More than 1,00 people have contracted measles in the U.S. in 2019, according to the most recent Center for Disease Control and Prevention report.
This is the largest measles outbreak in 25 years, a dramatic increase from the 372 cases in 2018.
“Measles is an incredibly contagious and dangerous disease. The measles vaccine is among the most-studied medical products we have and is given safely to millions of children and adults each year,” said Health and Human Services Secretary Alex Azar. U.S. health officials stress the importance of two doses of the MMR vaccine as the best way to protect against the disease.
There at least 5 active cases of measles in Allegheny County, PA, according to the Pennsylvania Department of Health.
Children should be vaccinated at 12 months, because it is a live vaccine that is unsafe for children under 6 months. Children under the age of 1 face a greater risk of contracting measles and are more likely to experience more serious complication from the disease, according to Dr. Michael Ben-Aderet, the associate director of hospital epidemiology at Cedars-Sinai in Los Angeles.
“Measles is preventable and the way to end this outbreak is to ensure that all children and adults who can get vaccinated, do get vaccinated,” CDC Director Robert Redfield said in a statement.
Other ways to protect your children from contracting measles include: avoiding people who could be sick and those with weakened immune systems, including cancer, HIV, and transplant patients; avoiding crowded, enclosed areas; and washing hands regularly and thoroughly.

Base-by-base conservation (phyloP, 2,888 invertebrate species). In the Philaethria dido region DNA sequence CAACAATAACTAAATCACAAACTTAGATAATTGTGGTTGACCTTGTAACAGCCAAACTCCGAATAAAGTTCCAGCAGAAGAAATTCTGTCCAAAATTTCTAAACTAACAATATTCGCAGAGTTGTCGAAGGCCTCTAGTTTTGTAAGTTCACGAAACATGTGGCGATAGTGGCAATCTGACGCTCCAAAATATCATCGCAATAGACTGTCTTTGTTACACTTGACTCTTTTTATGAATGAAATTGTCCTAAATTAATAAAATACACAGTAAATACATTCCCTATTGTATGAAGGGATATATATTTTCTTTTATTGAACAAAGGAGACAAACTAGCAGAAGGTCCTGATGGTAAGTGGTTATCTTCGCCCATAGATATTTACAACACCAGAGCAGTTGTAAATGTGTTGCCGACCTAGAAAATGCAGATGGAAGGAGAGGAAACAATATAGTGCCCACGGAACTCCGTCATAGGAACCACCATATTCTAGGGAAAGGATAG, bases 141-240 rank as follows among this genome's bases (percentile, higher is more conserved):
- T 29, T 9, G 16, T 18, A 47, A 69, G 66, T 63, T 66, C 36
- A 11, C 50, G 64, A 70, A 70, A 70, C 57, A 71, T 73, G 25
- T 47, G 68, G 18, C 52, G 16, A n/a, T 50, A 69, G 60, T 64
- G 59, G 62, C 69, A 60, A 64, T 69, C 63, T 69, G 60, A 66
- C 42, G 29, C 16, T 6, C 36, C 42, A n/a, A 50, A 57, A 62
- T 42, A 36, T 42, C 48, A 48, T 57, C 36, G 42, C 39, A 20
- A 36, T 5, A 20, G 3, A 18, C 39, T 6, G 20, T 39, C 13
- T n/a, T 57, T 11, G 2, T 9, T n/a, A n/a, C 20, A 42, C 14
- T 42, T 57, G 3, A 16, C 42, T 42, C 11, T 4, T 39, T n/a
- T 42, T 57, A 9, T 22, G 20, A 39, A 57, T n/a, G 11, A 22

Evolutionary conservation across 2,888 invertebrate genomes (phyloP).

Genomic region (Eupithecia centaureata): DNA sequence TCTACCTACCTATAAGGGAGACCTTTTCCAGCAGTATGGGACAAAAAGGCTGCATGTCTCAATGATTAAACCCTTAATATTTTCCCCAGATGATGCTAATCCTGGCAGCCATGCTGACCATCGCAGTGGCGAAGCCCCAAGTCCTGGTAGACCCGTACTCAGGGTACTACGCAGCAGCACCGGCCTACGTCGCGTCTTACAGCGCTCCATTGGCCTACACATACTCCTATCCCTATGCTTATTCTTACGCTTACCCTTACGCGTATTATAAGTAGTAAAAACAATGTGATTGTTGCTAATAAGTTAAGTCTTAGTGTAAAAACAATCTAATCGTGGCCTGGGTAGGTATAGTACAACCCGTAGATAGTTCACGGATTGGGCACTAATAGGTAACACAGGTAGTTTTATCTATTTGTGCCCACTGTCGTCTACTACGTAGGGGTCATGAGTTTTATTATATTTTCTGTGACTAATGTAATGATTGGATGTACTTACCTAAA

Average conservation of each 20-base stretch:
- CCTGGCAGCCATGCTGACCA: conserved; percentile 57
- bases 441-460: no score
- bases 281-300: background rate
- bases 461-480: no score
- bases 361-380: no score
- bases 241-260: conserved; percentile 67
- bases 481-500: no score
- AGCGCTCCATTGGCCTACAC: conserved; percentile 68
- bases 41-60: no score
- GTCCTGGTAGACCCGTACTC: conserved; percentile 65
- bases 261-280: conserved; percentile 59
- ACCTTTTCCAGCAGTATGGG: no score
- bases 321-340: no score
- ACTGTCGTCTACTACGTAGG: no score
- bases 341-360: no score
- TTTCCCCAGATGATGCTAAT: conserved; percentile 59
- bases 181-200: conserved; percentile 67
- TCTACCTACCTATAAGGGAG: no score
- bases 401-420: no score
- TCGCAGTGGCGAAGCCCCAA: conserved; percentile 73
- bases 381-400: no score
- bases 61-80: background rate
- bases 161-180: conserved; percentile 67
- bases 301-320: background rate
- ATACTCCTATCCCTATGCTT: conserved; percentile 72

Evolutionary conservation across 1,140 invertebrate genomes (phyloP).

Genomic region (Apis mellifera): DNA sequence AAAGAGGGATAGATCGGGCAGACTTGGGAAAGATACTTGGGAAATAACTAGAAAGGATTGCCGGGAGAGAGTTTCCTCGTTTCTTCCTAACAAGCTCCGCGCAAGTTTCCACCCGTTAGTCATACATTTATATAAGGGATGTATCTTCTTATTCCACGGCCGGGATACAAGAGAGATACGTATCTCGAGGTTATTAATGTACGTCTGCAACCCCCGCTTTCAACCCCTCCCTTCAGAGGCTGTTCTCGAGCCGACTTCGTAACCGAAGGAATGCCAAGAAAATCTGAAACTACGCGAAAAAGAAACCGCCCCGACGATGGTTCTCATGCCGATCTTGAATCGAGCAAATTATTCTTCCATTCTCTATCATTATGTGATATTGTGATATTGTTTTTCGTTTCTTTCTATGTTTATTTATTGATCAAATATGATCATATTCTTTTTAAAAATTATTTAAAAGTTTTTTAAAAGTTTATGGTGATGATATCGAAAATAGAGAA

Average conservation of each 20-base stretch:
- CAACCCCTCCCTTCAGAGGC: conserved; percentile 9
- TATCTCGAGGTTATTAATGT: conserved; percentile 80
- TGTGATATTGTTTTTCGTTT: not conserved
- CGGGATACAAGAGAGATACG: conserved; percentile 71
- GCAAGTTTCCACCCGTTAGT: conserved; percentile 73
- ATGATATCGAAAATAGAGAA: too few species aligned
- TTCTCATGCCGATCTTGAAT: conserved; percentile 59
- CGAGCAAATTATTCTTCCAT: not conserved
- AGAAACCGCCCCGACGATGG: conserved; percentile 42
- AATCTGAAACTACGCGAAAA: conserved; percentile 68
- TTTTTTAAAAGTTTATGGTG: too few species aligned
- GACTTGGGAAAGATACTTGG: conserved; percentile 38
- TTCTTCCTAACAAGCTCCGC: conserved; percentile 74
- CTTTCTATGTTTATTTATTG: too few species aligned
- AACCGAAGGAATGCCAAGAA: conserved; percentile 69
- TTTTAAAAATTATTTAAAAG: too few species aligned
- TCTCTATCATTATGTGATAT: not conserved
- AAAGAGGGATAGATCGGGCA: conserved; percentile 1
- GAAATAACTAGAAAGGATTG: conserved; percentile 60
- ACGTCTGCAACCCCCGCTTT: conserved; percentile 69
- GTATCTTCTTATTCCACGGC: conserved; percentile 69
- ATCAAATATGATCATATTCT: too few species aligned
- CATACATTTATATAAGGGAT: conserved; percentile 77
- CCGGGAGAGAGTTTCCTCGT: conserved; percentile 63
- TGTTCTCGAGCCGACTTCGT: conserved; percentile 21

In 2014, the CDC estimated that the MMR vaccinations administered to children born since the Vaccines for Children Program began in 1994 has prevented 21 million hospitalizations and over 700,000 deaths.
Most of the major outbreaks in 2019 have occurred in Orthodox Jewish communities in New York, where people are largely unvaccinated, as reported by CNN. Washington State has the second highest number of outbreaks, and is also known for its anti-vaccination movement.
“Again, I want to reassure parents that vaccines are safe, they do not cause autism. The greater danger is the disease that vaccination prevents,” said CDC Director Robert Redfield.